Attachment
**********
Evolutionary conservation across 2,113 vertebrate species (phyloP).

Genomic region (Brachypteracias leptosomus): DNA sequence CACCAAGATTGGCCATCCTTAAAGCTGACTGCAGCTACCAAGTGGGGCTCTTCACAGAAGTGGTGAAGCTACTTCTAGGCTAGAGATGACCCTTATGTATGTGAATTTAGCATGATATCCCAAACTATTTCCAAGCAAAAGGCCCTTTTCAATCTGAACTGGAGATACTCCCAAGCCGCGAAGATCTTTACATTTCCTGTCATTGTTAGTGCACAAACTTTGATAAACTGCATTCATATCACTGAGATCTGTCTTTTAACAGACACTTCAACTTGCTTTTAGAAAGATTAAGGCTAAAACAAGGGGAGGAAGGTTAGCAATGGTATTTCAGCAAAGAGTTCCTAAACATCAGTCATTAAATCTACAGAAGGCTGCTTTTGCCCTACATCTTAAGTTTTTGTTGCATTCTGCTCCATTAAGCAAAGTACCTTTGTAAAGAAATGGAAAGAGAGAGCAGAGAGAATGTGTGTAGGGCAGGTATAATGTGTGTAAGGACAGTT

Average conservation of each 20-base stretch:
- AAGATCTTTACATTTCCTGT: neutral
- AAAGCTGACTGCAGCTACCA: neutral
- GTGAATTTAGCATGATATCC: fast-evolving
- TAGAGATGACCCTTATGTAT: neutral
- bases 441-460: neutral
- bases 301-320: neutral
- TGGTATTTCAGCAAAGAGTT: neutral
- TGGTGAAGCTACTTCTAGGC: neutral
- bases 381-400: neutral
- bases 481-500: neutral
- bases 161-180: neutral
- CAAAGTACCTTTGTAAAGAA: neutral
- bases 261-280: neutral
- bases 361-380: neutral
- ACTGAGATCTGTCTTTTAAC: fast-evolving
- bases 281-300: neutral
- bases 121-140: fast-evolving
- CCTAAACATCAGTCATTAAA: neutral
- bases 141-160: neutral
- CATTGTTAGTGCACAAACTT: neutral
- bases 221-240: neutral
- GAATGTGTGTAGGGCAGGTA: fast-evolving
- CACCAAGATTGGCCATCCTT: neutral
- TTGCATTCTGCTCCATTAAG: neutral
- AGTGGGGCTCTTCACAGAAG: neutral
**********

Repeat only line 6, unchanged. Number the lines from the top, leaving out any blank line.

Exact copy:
- GTGAATTTAGCATGATATCC: fast-evolving